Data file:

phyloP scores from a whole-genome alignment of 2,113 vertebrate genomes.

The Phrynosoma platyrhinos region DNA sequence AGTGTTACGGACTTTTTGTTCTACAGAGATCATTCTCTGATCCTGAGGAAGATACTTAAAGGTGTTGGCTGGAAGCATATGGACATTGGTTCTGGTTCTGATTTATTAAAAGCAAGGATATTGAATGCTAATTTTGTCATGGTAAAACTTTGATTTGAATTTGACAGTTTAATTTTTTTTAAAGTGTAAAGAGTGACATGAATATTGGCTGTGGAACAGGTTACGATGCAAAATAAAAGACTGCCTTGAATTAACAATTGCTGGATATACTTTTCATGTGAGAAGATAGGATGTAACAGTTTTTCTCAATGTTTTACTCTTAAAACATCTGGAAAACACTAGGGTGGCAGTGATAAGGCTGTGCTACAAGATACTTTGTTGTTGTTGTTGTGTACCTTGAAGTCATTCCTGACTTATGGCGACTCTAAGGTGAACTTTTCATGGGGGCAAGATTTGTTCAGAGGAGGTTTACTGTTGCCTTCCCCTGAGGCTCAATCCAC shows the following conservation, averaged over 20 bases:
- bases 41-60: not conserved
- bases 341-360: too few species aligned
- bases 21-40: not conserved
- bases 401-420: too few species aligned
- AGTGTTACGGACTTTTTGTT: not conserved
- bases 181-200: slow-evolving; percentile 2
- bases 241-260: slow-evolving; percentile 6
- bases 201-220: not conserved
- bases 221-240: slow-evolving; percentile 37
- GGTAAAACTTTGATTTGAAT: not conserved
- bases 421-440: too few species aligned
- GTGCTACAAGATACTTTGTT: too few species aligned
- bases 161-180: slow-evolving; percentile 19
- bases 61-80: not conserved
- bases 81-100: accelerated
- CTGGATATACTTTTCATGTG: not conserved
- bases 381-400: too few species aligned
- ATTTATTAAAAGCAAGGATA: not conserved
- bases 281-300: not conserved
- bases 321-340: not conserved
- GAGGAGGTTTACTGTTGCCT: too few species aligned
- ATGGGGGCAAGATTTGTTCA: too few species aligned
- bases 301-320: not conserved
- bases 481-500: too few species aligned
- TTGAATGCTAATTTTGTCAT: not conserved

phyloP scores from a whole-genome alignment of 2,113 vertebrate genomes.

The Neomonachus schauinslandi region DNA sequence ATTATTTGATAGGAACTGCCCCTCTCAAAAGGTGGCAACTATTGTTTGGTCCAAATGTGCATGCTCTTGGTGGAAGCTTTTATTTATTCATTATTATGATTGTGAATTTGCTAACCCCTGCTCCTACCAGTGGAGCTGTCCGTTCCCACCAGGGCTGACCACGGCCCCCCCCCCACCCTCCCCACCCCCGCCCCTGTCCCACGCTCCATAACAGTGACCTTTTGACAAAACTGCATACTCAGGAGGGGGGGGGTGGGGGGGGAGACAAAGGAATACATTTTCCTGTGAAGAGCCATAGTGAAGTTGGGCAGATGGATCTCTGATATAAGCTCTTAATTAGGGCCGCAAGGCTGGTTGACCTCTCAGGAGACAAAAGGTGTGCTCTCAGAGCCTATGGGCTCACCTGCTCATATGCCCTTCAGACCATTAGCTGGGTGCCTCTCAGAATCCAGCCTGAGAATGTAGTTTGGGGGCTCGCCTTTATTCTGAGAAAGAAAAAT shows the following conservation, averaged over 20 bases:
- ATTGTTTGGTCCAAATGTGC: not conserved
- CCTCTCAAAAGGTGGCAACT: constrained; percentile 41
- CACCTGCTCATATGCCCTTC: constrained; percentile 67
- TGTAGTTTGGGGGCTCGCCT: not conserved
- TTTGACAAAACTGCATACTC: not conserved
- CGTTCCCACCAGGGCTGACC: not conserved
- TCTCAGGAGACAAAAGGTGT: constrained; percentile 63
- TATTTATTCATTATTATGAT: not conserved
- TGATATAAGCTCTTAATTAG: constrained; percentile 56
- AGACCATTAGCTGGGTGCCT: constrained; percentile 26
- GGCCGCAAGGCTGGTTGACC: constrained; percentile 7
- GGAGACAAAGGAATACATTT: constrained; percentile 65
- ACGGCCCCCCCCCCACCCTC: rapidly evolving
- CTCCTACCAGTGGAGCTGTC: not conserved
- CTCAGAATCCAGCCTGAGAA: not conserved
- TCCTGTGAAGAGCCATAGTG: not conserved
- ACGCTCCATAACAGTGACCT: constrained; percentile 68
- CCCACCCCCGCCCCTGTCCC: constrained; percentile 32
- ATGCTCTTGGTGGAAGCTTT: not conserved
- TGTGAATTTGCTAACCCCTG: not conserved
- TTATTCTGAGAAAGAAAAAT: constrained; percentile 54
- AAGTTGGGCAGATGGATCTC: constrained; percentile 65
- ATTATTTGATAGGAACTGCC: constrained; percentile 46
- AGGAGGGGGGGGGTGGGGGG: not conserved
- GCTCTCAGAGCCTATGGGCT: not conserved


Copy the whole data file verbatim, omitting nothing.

phyloP scores from a whole-genome alignment of 2,113 vertebrate genomes.

The Phrynosoma platyrhinos region DNA sequence AGTGTTACGGACTTTTTGTTCTACAGAGATCATTCTCTGATCCTGAGGAAGATACTTAAAGGTGTTGGCTGGAAGCATATGGACATTGGTTCTGGTTCTGATTTATTAAAAGCAAGGATATTGAATGCTAATTTTGTCATGGTAAAACTTTGATTTGAATTTGACAGTTTAATTTTTTTTAAAGTGTAAAGAGTGACATGAATATTGGCTGTGGAACAGGTTACGATGCAAAATAAAAGACTGCCTTGAATTAACAATTGCTGGATATACTTTTCATGTGAGAAGATAGGATGTAACAGTTTTTCTCAATGTTTTACTCTTAAAACATCTGGAAAACACTAGGGTGGCAGTGATAAGGCTGTGCTACAAGATACTTTGTTGTTGTTGTTGTGTACCTTGAAGTCATTCCTGACTTATGGCGACTCTAAGGTGAACTTTTCATGGGGGCAAGATTTGTTCAGAGGAGGTTTACTGTTGCCTTCCCCTGAGGCTCAATCCAC shows the following conservation, averaged over 20 bases:
- bases 41-60: not conserved
- bases 341-360: too few species aligned
- bases 21-40: not conserved
- bases 401-420: too few species aligned
- AGTGTTACGGACTTTTTGTT: not conserved
- bases 181-200: slow-evolving; percentile 2
- bases 241-260: slow-evolving; percentile 6
- bases 201-220: not conserved
- bases 221-240: slow-evolving; percentile 37
- GGTAAAACTTTGATTTGAAT: not conserved
- bases 421-440: too few species aligned
- GTGCTACAAGATACTTTGTT: too few species aligned
- bases 161-180: slow-evolving; percentile 19
- bases 61-80: not conserved
- bases 81-100: accelerated
- CTGGATATACTTTTCATGTG: not conserved
- bases 381-400: too few species aligned
- ATTTATTAAAAGCAAGGATA: not conserved
- bases 281-300: not conserved
- bases 321-340: not conserved
- GAGGAGGTTTACTGTTGCCT: too few species aligned
- ATGGGGGCAAGATTTGTTCA: too few species aligned
- bases 301-320: not conserved
- bases 481-500: too few species aligned
- TTGAATGCTAATTTTGTCAT: not conserved

phyloP scores from a whole-genome alignment of 2,113 vertebrate genomes.

The Neomonachus schauinslandi region DNA sequence ATTATTTGATAGGAACTGCCCCTCTCAAAAGGTGGCAACTATTGTTTGGTCCAAATGTGCATGCTCTTGGTGGAAGCTTTTATTTATTCATTATTATGATTGTGAATTTGCTAACCCCTGCTCCTACCAGTGGAGCTGTCCGTTCCCACCAGGGCTGACCACGGCCCCCCCCCCACCCTCCCCACCCCCGCCCCTGTCCCACGCTCCATAACAGTGACCTTTTGACAAAACTGCATACTCAGGAGGGGGGGGGTGGGGGGGGAGACAAAGGAATACATTTTCCTGTGAAGAGCCATAGTGAAGTTGGGCAGATGGATCTCTGATATAAGCTCTTAATTAGGGCCGCAAGGCTGGTTGACCTCTCAGGAGACAAAAGGTGTGCTCTCAGAGCCTATGGGCTCACCTGCTCATATGCCCTTCAGACCATTAGCTGGGTGCCTCTCAGAATCCAGCCTGAGAATGTAGTTTGGGGGCTCGCCTTTATTCTGAGAAAGAAAAAT shows the following conservation, averaged over 20 bases:
- ATTGTTTGGTCCAAATGTGC: not conserved
- CCTCTCAAAAGGTGGCAACT: constrained; percentile 41
- CACCTGCTCATATGCCCTTC: constrained; percentile 67
- TGTAGTTTGGGGGCTCGCCT: not conserved
- TTTGACAAAACTGCATACTC: not conserved
- CGTTCCCACCAGGGCTGACC: not conserved
- TCTCAGGAGACAAAAGGTGT: constrained; percentile 63
- TATTTATTCATTATTATGAT: not conserved
- TGATATAAGCTCTTAATTAG: constrained; percentile 56
- AGACCATTAGCTGGGTGCCT: constrained; percentile 26
- GGCCGCAAGGCTGGTTGACC: constrained; percentile 7
- GGAGACAAAGGAATACATTT: constrained; percentile 65
- ACGGCCCCCCCCCCACCCTC: rapidly evolving
- CTCCTACCAGTGGAGCTGTC: not conserved
- CTCAGAATCCAGCCTGAGAA: not conserved
- TCCTGTGAAGAGCCATAGTG: not conserved
- ACGCTCCATAACAGTGACCT: constrained; percentile 68
- CCCACCCCCGCCCCTGTCCC: constrained; percentile 32
- ATGCTCTTGGTGGAAGCTTT: not conserved
- TGTGAATTTGCTAACCCCTG: not conserved
- TTATTCTGAGAAAGAAAAAT: constrained; percentile 54
- AAGTTGGGCAGATGGATCTC: constrained; percentile 65
- ATTATTTGATAGGAACTGCC: constrained; percentile 46
- AGGAGGGGGGGGGTGGGGGG: not conserved
- GCTCTCAGAGCCTATGGGCT: not conserved